Today’s business users are tech-savvy and expect the technology at work gives them the same user experience as the apps they use in their personal lives. Yes, B2C apps like Uber and Facebook have upped the UX game for B2B software. Imagine this – your business users can request a personal credit card (as a consumer) and get a decision on their application in a matter of seconds, but when it comes to work, they have to fill out paper forms just to request a company credit card and wait for days to hear back on the application.
Even worse is when the negative internal employee experience starts affecting your customer experience. For instance, the company back office is often a messy web of spreadsheets, emails, phone calls, and paper forms. It’s not uncommon for a customer support rep on a customer call to scramble the messy web of information – often encountering data quality issues – only to have a very dissatisfied customer!
It’s almost logical then with several convenient technology options at their disposal, business units prefer to build their solutions than wait for central IT to help out. Gartner survey on business unit IT confirms this – 46% of respondents stated that an increase for business-led IT spend was due to increased development of software, applications or databases. It’s simple – business users need the right technology, process, and IT support to efficiently perform their jobs, and they need it now! If not, the impact is far greater – high attrition rate, low job satisfaction, operational inefficiency, and more.
What is citizen development?
Citizen development is about empowering business users to build applications on IT-approved technology like a low-code platform. With the platform’s visual drag-and-drop language, even someone with no coding experience can easily build apps (while IT still has the control). Typically, citizen developers build applications to improve their day-to-day productivity or even just improve an existing business process. Think of an app to track stock in the warehouse, forms to standardize information collection, workflow orchestration, etc.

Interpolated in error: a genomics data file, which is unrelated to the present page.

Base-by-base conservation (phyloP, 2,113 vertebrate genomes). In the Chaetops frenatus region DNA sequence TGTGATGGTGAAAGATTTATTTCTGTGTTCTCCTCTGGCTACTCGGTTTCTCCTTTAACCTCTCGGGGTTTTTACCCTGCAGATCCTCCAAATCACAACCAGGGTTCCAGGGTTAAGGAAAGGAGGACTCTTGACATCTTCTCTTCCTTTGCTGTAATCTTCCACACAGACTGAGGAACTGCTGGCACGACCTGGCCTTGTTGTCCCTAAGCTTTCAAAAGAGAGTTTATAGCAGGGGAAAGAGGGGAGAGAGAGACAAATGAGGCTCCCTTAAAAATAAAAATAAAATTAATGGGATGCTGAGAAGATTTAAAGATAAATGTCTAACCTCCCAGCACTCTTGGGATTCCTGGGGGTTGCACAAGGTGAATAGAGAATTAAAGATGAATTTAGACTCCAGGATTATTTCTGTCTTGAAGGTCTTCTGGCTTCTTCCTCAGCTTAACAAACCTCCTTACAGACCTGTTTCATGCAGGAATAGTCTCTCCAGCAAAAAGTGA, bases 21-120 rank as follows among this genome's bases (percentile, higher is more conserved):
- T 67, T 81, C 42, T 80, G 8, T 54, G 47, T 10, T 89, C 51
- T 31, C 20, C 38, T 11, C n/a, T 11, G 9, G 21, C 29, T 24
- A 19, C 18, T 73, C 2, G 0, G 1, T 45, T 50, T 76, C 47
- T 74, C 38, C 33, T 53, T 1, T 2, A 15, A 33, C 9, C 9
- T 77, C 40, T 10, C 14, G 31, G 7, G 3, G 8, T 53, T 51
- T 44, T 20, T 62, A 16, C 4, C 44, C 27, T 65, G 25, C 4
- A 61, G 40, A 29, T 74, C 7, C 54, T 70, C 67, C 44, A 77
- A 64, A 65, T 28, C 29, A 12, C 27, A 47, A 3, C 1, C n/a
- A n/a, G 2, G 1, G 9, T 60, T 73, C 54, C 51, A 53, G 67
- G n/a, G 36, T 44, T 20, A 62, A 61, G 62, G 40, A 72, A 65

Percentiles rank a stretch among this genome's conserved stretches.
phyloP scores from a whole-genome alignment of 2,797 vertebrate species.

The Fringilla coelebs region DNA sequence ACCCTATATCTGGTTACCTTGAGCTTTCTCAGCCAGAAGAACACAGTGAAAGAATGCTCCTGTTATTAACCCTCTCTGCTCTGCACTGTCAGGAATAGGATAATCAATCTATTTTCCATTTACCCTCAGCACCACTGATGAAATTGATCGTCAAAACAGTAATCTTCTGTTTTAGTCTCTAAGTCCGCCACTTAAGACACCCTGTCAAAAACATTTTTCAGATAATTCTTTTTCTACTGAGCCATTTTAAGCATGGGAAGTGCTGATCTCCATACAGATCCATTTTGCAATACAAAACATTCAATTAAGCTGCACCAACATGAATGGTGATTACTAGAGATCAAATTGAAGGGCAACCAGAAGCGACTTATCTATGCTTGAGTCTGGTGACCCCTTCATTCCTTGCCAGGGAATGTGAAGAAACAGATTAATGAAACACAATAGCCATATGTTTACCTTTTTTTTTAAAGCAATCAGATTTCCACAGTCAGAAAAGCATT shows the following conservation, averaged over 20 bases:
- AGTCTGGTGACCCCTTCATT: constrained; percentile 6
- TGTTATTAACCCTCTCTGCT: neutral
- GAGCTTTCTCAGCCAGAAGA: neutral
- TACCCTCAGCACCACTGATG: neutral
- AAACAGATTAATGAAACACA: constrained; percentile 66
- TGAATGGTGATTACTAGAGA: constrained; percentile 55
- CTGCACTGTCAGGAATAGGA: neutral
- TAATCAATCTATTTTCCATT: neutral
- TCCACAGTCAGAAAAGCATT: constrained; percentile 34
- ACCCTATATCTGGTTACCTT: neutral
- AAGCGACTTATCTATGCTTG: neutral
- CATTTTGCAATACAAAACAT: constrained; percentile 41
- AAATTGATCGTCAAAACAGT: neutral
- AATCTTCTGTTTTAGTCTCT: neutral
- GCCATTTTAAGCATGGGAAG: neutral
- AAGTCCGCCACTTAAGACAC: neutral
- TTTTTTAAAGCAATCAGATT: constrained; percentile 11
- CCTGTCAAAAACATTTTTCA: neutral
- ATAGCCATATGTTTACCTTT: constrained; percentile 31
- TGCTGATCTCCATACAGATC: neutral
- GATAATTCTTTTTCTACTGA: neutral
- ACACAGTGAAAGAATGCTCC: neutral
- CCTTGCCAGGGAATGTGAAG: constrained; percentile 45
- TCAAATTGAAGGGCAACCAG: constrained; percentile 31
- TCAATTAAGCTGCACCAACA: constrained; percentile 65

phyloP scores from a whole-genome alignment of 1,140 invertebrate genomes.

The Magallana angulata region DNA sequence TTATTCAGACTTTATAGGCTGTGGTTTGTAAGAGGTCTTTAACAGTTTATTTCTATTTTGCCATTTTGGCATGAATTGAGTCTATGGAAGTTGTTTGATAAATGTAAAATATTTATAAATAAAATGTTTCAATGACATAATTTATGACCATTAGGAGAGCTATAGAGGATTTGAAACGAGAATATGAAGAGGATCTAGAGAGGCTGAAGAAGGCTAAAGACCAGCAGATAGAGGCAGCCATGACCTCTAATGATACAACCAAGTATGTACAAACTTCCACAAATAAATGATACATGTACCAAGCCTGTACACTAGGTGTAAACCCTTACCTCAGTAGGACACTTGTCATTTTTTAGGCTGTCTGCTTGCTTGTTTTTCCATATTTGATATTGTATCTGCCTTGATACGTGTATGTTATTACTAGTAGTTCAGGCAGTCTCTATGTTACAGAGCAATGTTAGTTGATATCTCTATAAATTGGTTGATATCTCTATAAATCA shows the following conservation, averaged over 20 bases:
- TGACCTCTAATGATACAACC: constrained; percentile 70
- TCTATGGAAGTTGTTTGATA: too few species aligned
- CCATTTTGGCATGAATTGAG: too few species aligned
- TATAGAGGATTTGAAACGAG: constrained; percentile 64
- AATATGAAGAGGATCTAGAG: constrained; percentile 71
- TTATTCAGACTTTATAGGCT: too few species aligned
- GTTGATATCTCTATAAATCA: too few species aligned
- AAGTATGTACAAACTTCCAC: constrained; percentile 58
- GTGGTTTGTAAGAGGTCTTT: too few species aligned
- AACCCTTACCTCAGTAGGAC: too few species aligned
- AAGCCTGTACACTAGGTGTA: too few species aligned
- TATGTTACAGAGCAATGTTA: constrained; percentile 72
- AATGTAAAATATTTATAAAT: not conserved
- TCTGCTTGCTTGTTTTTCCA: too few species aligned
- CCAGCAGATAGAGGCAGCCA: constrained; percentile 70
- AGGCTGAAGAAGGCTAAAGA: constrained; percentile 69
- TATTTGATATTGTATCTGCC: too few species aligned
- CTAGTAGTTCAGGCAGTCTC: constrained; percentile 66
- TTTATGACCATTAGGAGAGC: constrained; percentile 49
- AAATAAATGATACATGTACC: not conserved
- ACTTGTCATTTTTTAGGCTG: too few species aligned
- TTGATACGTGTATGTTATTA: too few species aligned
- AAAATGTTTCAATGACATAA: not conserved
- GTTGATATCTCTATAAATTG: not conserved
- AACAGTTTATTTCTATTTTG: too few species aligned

Case in point
Yasmijn Joosten is a citizen developer at Kuehne + Nagel, one of the world’s leading logistics companies. Yasmijn has no software development background but is using Mendix low-code to create apps and optimize operational efficiency at Kuehne + Nagel.
One of the apps Yasmijn built helps warehouse workers perform their jobs more efficiently. The app is a standalone module that’s integrated with another app running on the wrist tablet of warehouse workers. The app Yasmijn built replaces an existing manual process – paperwork and a color-coded sticker system – to mark parcels for the carriers that transport them. The warehouse workers use the new app on their wrist tablet to scan the parcel and the app guides them to the right pallet the parcel should go on. Workers then scan the pallet to make sure the parcel is placed on the right pallet. If not, the app tells them which pallet is correct.
Every step is checked by a scan of a barcode – it’s easy to use, fast, and helps workers do the right thing. For Kuehne + Nagel, it saves them the cost of having an entire pallet of parcels loaded into the wrong truck for transportation.
There’s no denying – citizen development is happening! What’s next and what’s needed is for IT along with business to formally adopt a citizen development program and empower users to spend more time on value-add strategic activities over manual grunt-work.
Welcome to the modern age of citizen development – isn’t it better this way?